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We have arrived at the age of the Internet. Many software applications have transformed from stand-alone to online applications. Computer games are following this trend as well. Online games are becoming more and more popular, not only because they are more intelligent, but also because they can bring great profits. "The computer game industry is developing rapidly in China. Online game revenues amounted to 1.3 billion Yuan last year and are expected to reach 6.7 billion Yuan by 2007." reported by China Daily in 2004.
However, good games originate from good programmers. We take for example that there is a RPG (Role Playing Game) and your boss asks you to implement some tasks. For simplicity’s sake, we assume there are two kinds of roles in this game: one is player and the other is monster. You should help the player to achieve the goal: reach the place where treasure is positioned as early as possible and get the treasure.
The map of the game is a matrix of N * M identical cells. Some cells are passable blocks, and others are non-passable rocks. At any time, there is at most one role occupying a block.
At the beginning, the time is set to 0, and the player is at a certain block. He then moves towards the treasure. At each turn, we have some rules:
Given the map of the game, the player's starting position, the treasure position and all the monsters' positions in every second, your task is to write a program to find the minimum time that the player gets the treasure.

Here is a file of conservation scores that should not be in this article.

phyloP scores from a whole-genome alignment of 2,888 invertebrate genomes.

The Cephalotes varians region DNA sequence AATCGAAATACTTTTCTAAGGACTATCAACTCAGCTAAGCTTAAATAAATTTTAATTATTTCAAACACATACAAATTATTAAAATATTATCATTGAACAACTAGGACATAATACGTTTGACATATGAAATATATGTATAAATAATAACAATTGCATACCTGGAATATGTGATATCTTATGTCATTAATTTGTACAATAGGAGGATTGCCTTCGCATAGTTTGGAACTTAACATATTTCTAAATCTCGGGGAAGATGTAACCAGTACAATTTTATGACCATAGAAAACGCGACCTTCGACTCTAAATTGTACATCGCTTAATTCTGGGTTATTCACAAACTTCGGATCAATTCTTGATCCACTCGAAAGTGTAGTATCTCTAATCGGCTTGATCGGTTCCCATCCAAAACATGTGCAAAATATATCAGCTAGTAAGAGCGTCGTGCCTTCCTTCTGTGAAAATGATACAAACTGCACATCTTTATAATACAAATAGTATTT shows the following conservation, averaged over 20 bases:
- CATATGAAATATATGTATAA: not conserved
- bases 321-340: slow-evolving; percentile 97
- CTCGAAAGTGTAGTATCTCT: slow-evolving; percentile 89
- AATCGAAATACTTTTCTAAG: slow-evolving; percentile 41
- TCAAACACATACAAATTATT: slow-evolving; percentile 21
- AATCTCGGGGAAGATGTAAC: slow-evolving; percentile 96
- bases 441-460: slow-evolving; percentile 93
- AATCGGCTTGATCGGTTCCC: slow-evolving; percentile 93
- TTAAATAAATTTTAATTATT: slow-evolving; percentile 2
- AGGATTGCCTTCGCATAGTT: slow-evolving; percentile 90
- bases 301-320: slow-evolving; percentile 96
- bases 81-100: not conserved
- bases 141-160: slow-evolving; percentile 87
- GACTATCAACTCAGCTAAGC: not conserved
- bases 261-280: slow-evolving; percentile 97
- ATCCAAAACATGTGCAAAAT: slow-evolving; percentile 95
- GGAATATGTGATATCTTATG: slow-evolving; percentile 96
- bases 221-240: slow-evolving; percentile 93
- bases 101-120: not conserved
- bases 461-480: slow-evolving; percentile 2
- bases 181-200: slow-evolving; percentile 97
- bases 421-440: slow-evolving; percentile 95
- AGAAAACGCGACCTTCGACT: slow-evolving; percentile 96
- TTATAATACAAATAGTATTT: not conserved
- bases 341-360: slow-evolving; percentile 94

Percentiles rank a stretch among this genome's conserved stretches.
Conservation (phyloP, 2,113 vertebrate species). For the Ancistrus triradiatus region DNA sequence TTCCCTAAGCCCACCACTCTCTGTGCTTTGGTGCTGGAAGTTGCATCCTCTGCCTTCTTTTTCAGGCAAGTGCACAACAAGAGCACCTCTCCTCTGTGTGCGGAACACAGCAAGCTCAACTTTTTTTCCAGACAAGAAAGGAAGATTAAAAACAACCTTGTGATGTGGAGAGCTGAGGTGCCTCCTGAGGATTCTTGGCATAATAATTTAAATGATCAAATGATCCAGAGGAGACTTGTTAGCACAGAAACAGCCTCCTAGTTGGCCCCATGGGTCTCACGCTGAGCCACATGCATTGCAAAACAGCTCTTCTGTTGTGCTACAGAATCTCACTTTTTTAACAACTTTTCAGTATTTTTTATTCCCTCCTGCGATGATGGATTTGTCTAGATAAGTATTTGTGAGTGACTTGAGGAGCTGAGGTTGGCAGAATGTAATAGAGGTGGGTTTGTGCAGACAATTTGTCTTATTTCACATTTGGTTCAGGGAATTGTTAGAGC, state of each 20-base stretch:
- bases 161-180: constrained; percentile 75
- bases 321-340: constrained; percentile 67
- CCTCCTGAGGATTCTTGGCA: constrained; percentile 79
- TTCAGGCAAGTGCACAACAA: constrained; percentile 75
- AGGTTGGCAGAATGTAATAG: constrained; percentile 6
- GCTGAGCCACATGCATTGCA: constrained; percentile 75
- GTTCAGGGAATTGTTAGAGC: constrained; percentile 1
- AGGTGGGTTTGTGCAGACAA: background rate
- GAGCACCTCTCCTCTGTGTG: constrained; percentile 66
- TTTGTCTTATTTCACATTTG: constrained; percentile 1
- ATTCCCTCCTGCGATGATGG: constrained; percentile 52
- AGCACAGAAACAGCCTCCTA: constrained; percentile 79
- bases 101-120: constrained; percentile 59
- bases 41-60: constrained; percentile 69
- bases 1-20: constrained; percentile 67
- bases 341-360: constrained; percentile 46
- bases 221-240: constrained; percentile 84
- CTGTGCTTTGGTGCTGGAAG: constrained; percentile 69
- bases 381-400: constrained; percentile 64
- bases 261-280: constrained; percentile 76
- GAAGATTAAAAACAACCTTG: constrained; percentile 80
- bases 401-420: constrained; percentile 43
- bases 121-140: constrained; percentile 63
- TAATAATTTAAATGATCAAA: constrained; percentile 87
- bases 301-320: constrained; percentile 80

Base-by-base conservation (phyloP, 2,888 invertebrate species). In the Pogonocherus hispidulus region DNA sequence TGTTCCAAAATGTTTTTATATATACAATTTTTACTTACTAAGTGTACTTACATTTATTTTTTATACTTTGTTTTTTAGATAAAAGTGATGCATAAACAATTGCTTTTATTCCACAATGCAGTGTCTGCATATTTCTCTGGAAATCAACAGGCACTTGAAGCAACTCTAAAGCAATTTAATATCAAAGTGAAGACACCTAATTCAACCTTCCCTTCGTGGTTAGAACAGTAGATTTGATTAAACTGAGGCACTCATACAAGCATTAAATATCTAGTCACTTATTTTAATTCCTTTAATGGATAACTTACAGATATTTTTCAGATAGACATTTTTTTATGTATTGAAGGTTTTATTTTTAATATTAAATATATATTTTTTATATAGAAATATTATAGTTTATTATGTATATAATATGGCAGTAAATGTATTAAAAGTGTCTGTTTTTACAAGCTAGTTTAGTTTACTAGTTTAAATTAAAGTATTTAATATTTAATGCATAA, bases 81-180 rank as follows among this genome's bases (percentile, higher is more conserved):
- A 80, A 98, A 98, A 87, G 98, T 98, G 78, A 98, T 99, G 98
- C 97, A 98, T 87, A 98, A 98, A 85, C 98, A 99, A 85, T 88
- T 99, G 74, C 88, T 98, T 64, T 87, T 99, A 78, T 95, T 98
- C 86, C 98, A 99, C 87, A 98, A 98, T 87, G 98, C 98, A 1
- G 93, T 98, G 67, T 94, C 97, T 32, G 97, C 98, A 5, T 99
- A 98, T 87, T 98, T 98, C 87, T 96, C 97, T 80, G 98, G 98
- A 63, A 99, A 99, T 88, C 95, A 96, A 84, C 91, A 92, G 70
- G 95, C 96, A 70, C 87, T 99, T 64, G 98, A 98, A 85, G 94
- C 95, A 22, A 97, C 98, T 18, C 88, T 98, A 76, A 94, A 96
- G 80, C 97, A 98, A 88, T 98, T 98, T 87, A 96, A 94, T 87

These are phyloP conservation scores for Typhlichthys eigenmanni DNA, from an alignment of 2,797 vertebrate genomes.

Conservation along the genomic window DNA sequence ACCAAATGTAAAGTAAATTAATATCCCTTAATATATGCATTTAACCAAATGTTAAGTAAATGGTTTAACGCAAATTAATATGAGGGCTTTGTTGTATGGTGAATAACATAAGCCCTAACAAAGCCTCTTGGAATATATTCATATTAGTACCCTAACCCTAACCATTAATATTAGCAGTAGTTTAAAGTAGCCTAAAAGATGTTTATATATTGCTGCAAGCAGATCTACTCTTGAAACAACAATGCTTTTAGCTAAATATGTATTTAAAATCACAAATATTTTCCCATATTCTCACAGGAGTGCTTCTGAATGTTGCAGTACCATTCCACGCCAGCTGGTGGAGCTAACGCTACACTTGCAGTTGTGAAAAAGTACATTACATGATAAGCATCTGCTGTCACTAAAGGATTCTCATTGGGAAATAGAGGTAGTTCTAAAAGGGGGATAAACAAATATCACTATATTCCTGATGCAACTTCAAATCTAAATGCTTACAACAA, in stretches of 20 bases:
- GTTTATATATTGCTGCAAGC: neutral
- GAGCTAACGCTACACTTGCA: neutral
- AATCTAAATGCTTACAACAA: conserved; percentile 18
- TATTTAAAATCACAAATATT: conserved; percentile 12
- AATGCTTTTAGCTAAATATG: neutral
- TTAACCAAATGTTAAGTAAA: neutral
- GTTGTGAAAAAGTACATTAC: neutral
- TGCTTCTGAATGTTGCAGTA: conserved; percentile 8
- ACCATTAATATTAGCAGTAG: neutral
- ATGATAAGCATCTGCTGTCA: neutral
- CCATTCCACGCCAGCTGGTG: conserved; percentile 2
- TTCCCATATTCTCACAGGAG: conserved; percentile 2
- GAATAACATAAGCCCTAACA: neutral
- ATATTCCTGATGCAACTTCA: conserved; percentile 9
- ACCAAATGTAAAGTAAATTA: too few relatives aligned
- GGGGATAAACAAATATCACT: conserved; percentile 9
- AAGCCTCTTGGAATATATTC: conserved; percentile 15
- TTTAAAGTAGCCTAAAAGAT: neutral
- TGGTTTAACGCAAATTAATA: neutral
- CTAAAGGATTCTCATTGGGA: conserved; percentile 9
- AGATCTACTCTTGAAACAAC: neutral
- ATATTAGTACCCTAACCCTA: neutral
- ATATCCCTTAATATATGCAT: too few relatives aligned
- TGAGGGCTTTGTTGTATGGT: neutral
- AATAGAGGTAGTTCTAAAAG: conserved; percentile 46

The input consists of several test cases. The first line of each case contains two integers N and M (1 <= N, M <= 100), where N is the height of the map and M is the width of the map. This is followed by N lines each containing M characters representing the map. A '#' represents a rock, a '.' is a free block, 'p' is the starting position of the player, 't' is the position of the treasure, 'n' is the initial position of a non-aggressive monster, and an 'a' stands for the initial position of an aggressive monster.
The cell (i, j) is the j-th cell on the i-th row counting from left to right. The rows are counted from 1 to N starting from the first line of the matrix. We can number all the monsters as 1, 2, 3… according to their initial position, sorting first by row, then by column.
The (n+2)-th line contains an integer p (0 <= p <= 100), which is the total number of monsters (i.e. the total number of 'n's and 'a's in the matrix). It is followed by p lines each specifying a monster's position sequence in the following format: the i-th (1 <= i <= p) line corresponds to monster i, which begins with an integer s (1 <= s <= 100), meaning the length of position sequence. Then s pairs of integers x1, y1, x2, y2, …, xs, ys are followed, separated by blanks. Each pair is a free block in the map, (i.e. a monster never goes to a rock cell).
It is assured that none of the aggressive monsters' initial position is around the player. Two consecutive cases are separated by a blank line. The input is terminated by a line containing a pair of zeros.
For each test case, output the minimum total time required for the player to get the treasure, in seconds. If it's not possible to get the treasure, or the minimum required time is greater than 100 seconds, please print a line just containing the string "impossible". Two consecutive cases should be separated by a blank line.
7 8 #.#####. #.t#..p. #..#.... ..#a.#.# #...##.n .#...... ........ 2 2 4 4 5 4 3 5 8 6 8 5 7 3 3 p#. ##. t.. 0 2 2 #t p# 0 0 0
8 impossible 1
In the first sample case, the player can follow (2,7), (4,7), stay in (4,7), (6,7), (7,6), (7,4), (5,2), (3,2) and (2,3) to get the treasure with the minimum time (8 seconds).
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